Each instruction takes 4 bytes, one byte for the opcode, and the remaining for the operands.
Operands take each 1 byte, and may be unsigned integers or rationals. Their value is stored directly inside the instruction.
Many opcodes match the same instruction, some don't match anything, and the opcode 0 is a special instruction making the code's evaluation stop if all operands' value is 0. Let's call such instructions POST.
If there is no POST instruction, the boss can't regenerate (except in survival mode).

The boss' code is initially blank (only POST instructions), then mutated a bit, then a few POST instructions are added at the end of its code.
The instructions are executed sequentially, most of them after an extra delay precised as one of the instruction's operand. The script is repeated until the death (which can be temporary, since the alien can regenerate... wait... like a Timelord?)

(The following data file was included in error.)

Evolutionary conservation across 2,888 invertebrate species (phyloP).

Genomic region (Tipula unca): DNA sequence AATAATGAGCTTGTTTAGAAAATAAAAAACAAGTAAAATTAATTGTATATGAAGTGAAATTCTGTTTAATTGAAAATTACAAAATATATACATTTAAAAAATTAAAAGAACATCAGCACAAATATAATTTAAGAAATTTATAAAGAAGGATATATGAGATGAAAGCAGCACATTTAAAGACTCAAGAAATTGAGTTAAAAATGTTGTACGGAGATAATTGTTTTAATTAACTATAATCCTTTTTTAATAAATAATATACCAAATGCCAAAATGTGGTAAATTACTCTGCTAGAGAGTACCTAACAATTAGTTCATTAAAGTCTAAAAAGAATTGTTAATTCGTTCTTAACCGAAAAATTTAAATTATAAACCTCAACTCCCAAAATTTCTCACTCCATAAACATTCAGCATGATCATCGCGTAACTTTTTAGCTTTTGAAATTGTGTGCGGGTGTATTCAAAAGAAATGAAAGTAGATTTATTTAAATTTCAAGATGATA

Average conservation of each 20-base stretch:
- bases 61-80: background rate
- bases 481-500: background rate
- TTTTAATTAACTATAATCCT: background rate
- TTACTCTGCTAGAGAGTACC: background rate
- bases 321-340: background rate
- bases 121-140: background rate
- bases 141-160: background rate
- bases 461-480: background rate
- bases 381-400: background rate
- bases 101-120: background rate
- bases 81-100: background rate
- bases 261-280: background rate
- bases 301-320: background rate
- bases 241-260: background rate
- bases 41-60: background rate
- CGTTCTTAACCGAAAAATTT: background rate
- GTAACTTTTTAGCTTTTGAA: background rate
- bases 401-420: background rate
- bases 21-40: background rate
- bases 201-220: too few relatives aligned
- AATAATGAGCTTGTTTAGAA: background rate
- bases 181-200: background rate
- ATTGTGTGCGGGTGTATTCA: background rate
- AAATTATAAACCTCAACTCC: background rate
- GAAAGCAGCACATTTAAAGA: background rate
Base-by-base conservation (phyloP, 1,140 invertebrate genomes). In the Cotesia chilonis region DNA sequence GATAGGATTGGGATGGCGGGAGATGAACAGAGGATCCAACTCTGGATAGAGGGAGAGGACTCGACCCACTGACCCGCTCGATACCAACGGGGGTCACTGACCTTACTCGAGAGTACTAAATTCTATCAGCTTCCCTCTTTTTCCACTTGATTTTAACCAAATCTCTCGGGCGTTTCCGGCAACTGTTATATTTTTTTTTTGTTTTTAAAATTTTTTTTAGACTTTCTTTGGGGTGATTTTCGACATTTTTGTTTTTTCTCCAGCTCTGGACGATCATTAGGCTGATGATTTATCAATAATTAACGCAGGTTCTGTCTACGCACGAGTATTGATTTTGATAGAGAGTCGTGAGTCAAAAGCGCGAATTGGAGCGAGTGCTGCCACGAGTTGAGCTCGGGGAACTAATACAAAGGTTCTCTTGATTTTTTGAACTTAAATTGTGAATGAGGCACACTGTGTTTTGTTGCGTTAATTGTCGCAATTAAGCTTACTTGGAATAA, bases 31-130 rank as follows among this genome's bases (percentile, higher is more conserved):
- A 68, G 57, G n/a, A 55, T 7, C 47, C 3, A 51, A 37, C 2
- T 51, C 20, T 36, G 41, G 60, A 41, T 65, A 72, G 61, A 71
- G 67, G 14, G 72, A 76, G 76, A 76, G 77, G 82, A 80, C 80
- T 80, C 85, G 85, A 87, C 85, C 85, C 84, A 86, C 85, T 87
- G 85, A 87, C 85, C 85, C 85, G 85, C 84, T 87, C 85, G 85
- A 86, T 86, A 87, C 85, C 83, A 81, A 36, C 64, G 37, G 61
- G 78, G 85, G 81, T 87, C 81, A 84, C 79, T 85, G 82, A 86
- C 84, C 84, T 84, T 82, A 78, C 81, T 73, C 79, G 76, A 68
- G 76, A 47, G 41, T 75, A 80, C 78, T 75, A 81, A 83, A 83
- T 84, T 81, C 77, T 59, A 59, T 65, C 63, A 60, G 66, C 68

A mutation is an inversion of one random bit of the boss' code.
The blank code is mutated a few times before the start of the game, and each time the player hits the boss.
Such mutations could have a huge effect on the game if one uses a traditional representation for numbers: swapping the most significant bit of an unsigned byte could mean a change of about half the maximum value. It would be even worse for floats. Hence the...

Alternate coding of values

The game's VM works only with one-byte values: unsigned integers and unsigned rationals.

Unsigned integers are coded in a way that the most significant part of it is not the usual most significant bit, but the number of bits set. This means 1-bit inverting mutations only have a small effect on the value, and make the mutations feel "progressive" and "coherent".